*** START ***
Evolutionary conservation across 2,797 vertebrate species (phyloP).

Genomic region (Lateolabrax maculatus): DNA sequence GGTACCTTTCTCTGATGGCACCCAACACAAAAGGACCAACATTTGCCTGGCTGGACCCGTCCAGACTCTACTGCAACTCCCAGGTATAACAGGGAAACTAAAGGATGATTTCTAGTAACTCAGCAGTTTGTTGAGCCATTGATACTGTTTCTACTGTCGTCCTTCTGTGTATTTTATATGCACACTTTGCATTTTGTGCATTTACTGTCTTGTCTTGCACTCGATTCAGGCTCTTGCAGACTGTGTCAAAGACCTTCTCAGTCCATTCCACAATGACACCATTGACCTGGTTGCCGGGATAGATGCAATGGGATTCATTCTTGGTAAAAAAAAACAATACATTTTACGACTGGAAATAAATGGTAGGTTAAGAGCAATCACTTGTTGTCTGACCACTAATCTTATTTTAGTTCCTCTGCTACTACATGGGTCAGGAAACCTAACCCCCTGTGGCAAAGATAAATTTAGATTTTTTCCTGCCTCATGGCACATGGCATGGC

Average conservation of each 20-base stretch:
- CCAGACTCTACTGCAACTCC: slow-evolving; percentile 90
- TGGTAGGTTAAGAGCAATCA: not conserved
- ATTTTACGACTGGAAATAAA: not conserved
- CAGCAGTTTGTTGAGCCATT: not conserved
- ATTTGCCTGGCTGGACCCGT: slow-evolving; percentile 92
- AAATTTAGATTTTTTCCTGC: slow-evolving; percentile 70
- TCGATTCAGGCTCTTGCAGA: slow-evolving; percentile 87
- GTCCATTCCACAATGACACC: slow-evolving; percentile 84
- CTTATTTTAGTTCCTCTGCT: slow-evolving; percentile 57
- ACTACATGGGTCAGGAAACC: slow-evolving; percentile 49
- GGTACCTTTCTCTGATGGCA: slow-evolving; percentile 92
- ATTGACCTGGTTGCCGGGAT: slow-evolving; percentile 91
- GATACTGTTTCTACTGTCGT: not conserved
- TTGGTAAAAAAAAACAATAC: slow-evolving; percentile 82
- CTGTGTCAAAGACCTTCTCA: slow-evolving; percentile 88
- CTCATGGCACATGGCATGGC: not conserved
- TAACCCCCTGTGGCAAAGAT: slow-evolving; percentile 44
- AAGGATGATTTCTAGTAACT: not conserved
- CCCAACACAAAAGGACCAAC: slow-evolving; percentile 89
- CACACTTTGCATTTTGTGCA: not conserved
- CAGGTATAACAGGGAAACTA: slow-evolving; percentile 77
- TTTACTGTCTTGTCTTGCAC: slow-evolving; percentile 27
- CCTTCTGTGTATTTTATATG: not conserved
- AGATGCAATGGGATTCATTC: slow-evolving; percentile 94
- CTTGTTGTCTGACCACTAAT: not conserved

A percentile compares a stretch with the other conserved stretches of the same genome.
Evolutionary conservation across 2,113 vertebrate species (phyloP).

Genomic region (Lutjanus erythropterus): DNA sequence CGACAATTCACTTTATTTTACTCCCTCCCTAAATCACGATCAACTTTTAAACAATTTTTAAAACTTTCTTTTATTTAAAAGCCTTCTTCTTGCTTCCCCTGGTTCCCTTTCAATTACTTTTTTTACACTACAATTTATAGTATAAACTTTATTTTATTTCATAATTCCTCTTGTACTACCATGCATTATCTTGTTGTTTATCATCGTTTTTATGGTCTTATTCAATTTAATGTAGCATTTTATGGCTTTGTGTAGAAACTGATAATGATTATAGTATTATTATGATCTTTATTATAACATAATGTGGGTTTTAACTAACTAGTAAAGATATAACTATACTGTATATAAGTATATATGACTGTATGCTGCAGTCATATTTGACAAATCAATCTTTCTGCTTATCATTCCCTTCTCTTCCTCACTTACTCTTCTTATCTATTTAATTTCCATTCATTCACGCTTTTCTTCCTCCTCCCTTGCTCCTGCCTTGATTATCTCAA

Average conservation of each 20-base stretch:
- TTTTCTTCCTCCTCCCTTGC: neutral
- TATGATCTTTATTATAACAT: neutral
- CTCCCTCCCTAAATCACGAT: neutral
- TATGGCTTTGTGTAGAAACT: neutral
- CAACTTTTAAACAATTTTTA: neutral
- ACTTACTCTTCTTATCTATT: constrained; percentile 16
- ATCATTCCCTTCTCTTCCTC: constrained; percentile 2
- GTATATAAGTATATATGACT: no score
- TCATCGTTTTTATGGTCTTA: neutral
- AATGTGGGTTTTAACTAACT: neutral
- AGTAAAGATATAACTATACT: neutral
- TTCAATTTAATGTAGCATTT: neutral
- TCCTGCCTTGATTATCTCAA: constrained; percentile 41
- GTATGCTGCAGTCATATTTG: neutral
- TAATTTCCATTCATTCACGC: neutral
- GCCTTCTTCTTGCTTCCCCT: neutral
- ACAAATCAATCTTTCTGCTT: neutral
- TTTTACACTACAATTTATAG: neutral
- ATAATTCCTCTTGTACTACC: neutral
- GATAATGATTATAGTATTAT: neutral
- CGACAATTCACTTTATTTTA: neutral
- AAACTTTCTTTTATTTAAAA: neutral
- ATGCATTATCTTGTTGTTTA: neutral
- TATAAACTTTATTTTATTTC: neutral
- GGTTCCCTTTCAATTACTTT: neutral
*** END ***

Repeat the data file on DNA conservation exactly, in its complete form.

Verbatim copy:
Evolutionary conservation across 2,797 vertebrate species (phyloP).

Genomic region (Lateolabrax maculatus): DNA sequence GGTACCTTTCTCTGATGGCACCCAACACAAAAGGACCAACATTTGCCTGGCTGGACCCGTCCAGACTCTACTGCAACTCCCAGGTATAACAGGGAAACTAAAGGATGATTTCTAGTAACTCAGCAGTTTGTTGAGCCATTGATACTGTTTCTACTGTCGTCCTTCTGTGTATTTTATATGCACACTTTGCATTTTGTGCATTTACTGTCTTGTCTTGCACTCGATTCAGGCTCTTGCAGACTGTGTCAAAGACCTTCTCAGTCCATTCCACAATGACACCATTGACCTGGTTGCCGGGATAGATGCAATGGGATTCATTCTTGGTAAAAAAAAACAATACATTTTACGACTGGAAATAAATGGTAGGTTAAGAGCAATCACTTGTTGTCTGACCACTAATCTTATTTTAGTTCCTCTGCTACTACATGGGTCAGGAAACCTAACCCCCTGTGGCAAAGATAAATTTAGATTTTTTCCTGCCTCATGGCACATGGCATGGC

Average conservation of each 20-base stretch:
- CCAGACTCTACTGCAACTCC: slow-evolving; percentile 90
- TGGTAGGTTAAGAGCAATCA: not conserved
- ATTTTACGACTGGAAATAAA: not conserved
- CAGCAGTTTGTTGAGCCATT: not conserved
- ATTTGCCTGGCTGGACCCGT: slow-evolving; percentile 92
- AAATTTAGATTTTTTCCTGC: slow-evolving; percentile 70
- TCGATTCAGGCTCTTGCAGA: slow-evolving; percentile 87
- GTCCATTCCACAATGACACC: slow-evolving; percentile 84
- CTTATTTTAGTTCCTCTGCT: slow-evolving; percentile 57
- ACTACATGGGTCAGGAAACC: slow-evolving; percentile 49
- GGTACCTTTCTCTGATGGCA: slow-evolving; percentile 92
- ATTGACCTGGTTGCCGGGAT: slow-evolving; percentile 91
- GATACTGTTTCTACTGTCGT: not conserved
- TTGGTAAAAAAAAACAATAC: slow-evolving; percentile 82
- CTGTGTCAAAGACCTTCTCA: slow-evolving; percentile 88
- CTCATGGCACATGGCATGGC: not conserved
- TAACCCCCTGTGGCAAAGAT: slow-evolving; percentile 44
- AAGGATGATTTCTAGTAACT: not conserved
- CCCAACACAAAAGGACCAAC: slow-evolving; percentile 89
- CACACTTTGCATTTTGTGCA: not conserved
- CAGGTATAACAGGGAAACTA: slow-evolving; percentile 77
- TTTACTGTCTTGTCTTGCAC: slow-evolving; percentile 27
- CCTTCTGTGTATTTTATATG: not conserved
- AGATGCAATGGGATTCATTC: slow-evolving; percentile 94
- CTTGTTGTCTGACCACTAAT: not conserved

A percentile compares a stretch with the other conserved stretches of the same genome.
Evolutionary conservation across 2,113 vertebrate species (phyloP).

Genomic region (Lutjanus erythropterus): DNA sequence CGACAATTCACTTTATTTTACTCCCTCCCTAAATCACGATCAACTTTTAAACAATTTTTAAAACTTTCTTTTATTTAAAAGCCTTCTTCTTGCTTCCCCTGGTTCCCTTTCAATTACTTTTTTTACACTACAATTTATAGTATAAACTTTATTTTATTTCATAATTCCTCTTGTACTACCATGCATTATCTTGTTGTTTATCATCGTTTTTATGGTCTTATTCAATTTAATGTAGCATTTTATGGCTTTGTGTAGAAACTGATAATGATTATAGTATTATTATGATCTTTATTATAACATAATGTGGGTTTTAACTAACTAGTAAAGATATAACTATACTGTATATAAGTATATATGACTGTATGCTGCAGTCATATTTGACAAATCAATCTTTCTGCTTATCATTCCCTTCTCTTCCTCACTTACTCTTCTTATCTATTTAATTTCCATTCATTCACGCTTTTCTTCCTCCTCCCTTGCTCCTGCCTTGATTATCTCAA

Average conservation of each 20-base stretch:
- TTTTCTTCCTCCTCCCTTGC: neutral
- TATGATCTTTATTATAACAT: neutral
- CTCCCTCCCTAAATCACGAT: neutral
- TATGGCTTTGTGTAGAAACT: neutral
- CAACTTTTAAACAATTTTTA: neutral
- ACTTACTCTTCTTATCTATT: constrained; percentile 16
- ATCATTCCCTTCTCTTCCTC: constrained; percentile 2
- GTATATAAGTATATATGACT: no score
- TCATCGTTTTTATGGTCTTA: neutral
- AATGTGGGTTTTAACTAACT: neutral
- AGTAAAGATATAACTATACT: neutral
- TTCAATTTAATGTAGCATTT: neutral
- TCCTGCCTTGATTATCTCAA: constrained; percentile 41
- GTATGCTGCAGTCATATTTG: neutral
- TAATTTCCATTCATTCACGC: neutral
- GCCTTCTTCTTGCTTCCCCT: neutral
- ACAAATCAATCTTTCTGCTT: neutral
- TTTTACACTACAATTTATAG: neutral
- ATAATTCCTCTTGTACTACC: neutral
- GATAATGATTATAGTATTAT: neutral
- CGACAATTCACTTTATTTTA: neutral
- AAACTTTCTTTTATTTAAAA: neutral
- ATGCATTATCTTGTTGTTTA: neutral
- TATAAACTTTATTTTATTTC: neutral
- GGTTCCCTTTCAATTACTTT: neutral